If you’re Nike, you can have the likes of Paula Radcliffe and Lance Armstrong do voice overs for the app. So they did. Yesterday, Lance congratulated me for the fastest 10k I’ve recorded with it. Another time Paula said I just did more exercises this week than the week before. Nice touch.

I was also impressed with it not draining the battery too badly. I would leave for 3 hour run with a full battery and return with at least 60% left. Your milage may vary, I’m using it with the iPhone 4.

The Bad

Heat map display should have a way of increasing the contrast around the areas where you’re actually running. To explain. Say I’m on a 15k run around the streets of London. There’s bound to be places where I have to stop or walk for ten, fifteen steps. These spots are marked as your slowest pace for the exercise although they might only count ten meters of the training session.

If Nike is listening, I’d recommend ‘crushing’ those areas off of the scale and marking them in black thus leaving more contrast for the actual run. At the moment all of the heat track just looks a bit too similar all the way through.

The Ugly

For the past two years, I’ve done more or less every one of my runs with the Polar RS200 SD. It’s extremely accurate. On my last marathon in Edinburgh, it was only 300 metres off. That’s less than 0.5%. People who have tested these, say that it’s more accurate than the current GPS based running computers.

That said, I’m very disapointed with the accuracy – or the lack of – with the Nike+ GPS. It can be that the iPhone’s Location Services isn’t giving it accurate data but most runs it’s been off by a considerable margin.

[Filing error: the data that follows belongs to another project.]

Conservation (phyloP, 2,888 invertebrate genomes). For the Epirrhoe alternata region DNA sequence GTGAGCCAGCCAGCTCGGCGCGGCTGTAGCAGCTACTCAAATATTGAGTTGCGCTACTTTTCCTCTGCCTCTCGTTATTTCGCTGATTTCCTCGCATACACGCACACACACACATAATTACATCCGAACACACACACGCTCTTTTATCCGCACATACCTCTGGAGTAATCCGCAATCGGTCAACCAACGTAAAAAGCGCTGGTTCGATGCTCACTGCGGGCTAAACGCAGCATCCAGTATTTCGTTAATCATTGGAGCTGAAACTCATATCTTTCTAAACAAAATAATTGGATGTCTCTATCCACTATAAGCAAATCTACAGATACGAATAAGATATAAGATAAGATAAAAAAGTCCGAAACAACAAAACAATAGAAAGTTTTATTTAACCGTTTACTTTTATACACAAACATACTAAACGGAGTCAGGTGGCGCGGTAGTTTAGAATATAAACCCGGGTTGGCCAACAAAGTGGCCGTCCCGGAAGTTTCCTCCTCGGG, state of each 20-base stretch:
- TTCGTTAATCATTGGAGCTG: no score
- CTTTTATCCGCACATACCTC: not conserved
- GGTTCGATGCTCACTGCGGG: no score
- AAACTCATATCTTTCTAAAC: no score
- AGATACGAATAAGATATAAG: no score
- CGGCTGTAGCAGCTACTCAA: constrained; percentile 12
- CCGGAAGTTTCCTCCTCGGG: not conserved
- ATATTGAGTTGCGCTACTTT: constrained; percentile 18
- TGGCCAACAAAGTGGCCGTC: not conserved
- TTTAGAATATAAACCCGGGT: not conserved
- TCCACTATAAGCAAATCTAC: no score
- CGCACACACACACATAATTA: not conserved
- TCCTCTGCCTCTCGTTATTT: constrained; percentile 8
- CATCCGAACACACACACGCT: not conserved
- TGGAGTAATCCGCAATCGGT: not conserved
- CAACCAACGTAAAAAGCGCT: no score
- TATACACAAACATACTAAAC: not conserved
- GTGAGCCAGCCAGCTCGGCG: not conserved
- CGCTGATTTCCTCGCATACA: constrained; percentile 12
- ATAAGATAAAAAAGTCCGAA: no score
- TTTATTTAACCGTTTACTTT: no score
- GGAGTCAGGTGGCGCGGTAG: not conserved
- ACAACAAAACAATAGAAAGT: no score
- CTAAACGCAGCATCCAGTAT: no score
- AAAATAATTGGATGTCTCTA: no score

Fig. 2

Fig. 3

Nike+ GPS iPhone app exercise heat map view detail 2 copy

Fig. 4

Look at the fig. 2. That’s a heat map of a run I did on 3rd October. Notice anything strange? Was I really running at 1:23/km pace? Pace faster than Usain Bolts pace on 100m. That fluke is caused by the GPS getting mixed up and it thinking that I’m in two very different places almost at the same time. The GPS tracking isn’t continuous, it pings the satellite every few seconds and if the location is very different between those two samples (see fig. 3), it wont think there’s something wrong. Instead, it’ll think I’m Clark Kent and thus capable of such speeds.

Not only does that screw up how the heat map is show. More importantly it throws of the total for the exercise. In the case above by almost two kilometres. Also, it’s not only limited to these large ‘once of’ inaccuracies. Look at fig. 4. At least when running in a city, there’s a constant jiggle on the route. This, over time, adds a fair bit into the over all distance. Trees and bridges are another weak spot. I think Nike could do a lot in software to improve the accuracy even if the GPS data isn’t perfect.

The last straw for me personally was yesterday. I was on a 10+10+10k run (cleverly to mark 10/10/10*) around my usual route through Tower Bridge and Westminster, when on the way back it stopped my exercise at around 24k mark without telling me it had done this. If you’re collecting data from your runs, nothing is more annoying than incomplete data.